By definition, networking is the practice of building and maintaining relationships, especially with others whose friendship could bring advantages such as a new job, professional or business opportunities. The most common networking is conducted through personal encounters and online social media.
Having a strong personal and professional network, more than any other factor, often is the difference that allows individuals to remain nearly consistently employed and have access to the most desired opportunities.
Build Your Network Before You Need It.
The key to having a network is investing in building one. Start networking today. Build your relationships now. Even if you are not currently looking for a new career opportunity, actively develop your network because if you don’t, when the time comes and you suddenly are searching for a new job, it’s too late.
Think long-term. Building long-term connections is like savings in a bank – if you stay actively connected, they will there for you for years to come.
So take the initiative and communicate with your connections. Jump into online forums and discussions; offer your professional insight and expertise. Be engaged and proactive by building your network relationships in advance so when you are ready to make a career move you will have a strong network in place to help you land that new opportunity.
Personal Networking – The Gold Standard.
The strongest, most valuable networking method is one-on-one because it’s based on personal communication and relationships between you and others who share an interest in each other and their business. These relationships can easily be developed by actively participating in professional activities, especially through professional associations.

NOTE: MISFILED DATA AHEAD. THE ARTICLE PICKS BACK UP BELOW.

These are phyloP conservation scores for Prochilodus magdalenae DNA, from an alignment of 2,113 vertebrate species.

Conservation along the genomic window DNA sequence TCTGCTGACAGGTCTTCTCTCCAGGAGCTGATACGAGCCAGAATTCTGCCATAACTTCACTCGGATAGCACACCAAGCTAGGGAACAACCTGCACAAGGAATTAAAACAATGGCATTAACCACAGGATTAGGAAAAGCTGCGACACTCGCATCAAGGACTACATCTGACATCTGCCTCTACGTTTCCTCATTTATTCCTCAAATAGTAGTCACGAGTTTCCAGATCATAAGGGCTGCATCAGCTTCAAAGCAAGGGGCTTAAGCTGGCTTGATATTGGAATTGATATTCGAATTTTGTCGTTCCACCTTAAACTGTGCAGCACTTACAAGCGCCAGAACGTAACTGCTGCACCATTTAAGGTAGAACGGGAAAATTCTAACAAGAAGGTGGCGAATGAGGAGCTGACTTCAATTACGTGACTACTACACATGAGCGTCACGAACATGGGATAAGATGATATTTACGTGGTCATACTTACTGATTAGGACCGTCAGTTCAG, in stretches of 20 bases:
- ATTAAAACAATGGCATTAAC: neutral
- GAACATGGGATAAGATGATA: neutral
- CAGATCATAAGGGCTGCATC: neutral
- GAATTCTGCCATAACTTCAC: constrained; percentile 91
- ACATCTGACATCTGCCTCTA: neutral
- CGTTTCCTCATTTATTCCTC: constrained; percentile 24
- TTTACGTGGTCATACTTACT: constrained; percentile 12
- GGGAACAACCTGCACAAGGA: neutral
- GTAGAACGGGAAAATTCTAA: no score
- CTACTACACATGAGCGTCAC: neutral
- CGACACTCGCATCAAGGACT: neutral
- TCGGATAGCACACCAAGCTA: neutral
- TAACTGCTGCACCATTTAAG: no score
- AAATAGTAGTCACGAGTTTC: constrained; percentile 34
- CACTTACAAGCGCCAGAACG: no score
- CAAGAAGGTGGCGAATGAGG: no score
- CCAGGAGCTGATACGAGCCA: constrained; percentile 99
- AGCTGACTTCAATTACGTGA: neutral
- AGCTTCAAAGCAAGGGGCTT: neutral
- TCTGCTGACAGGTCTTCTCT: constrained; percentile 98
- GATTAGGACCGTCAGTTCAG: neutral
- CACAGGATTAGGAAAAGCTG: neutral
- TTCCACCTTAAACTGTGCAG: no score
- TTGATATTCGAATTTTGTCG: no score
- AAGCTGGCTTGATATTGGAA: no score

Get active in the local and state chapters, and attend meetings regularly. Take on leadership roles and volunteering for committees and other activities not only is good for the organization, it will also bring you into more regular contact with peers.
Getting to know others and spending time with them is the most valuable networking you can develop. In an age where collaborating on projects and efforts are so team-based, you can never have enough friends. You need to work at developing contacts and relationships.
Develop Your MVP: “My Value Proposition” Pronouncement.
Also, be prepared to tell those you are meeting for the first time something special about yourself. This was commonly known as your elevator pitch, but that is an outdated, outmoded pronouncement of expressing your value proposition. Instead, we refer to this today as pronouncing your MVP (My Value Proposition). Like an elevator pitch, your MVP clearly expresses your value proposition. It’s your story.
It’s the account of who you are. Your story is unique to you, and sets you apart from all others. It’s the history of your life; your career journey. It reflects your experiences, accomplishments and what you have learned along the way. It’s also the intersection with others, relationships and associations you have built and nurtured throughout your travels. Like all great narratives, it holds themes of the path travelled and the prospect of your future. Your story has value; conversely your value is your story. You bring value to your career and you must harness this value and tell your story.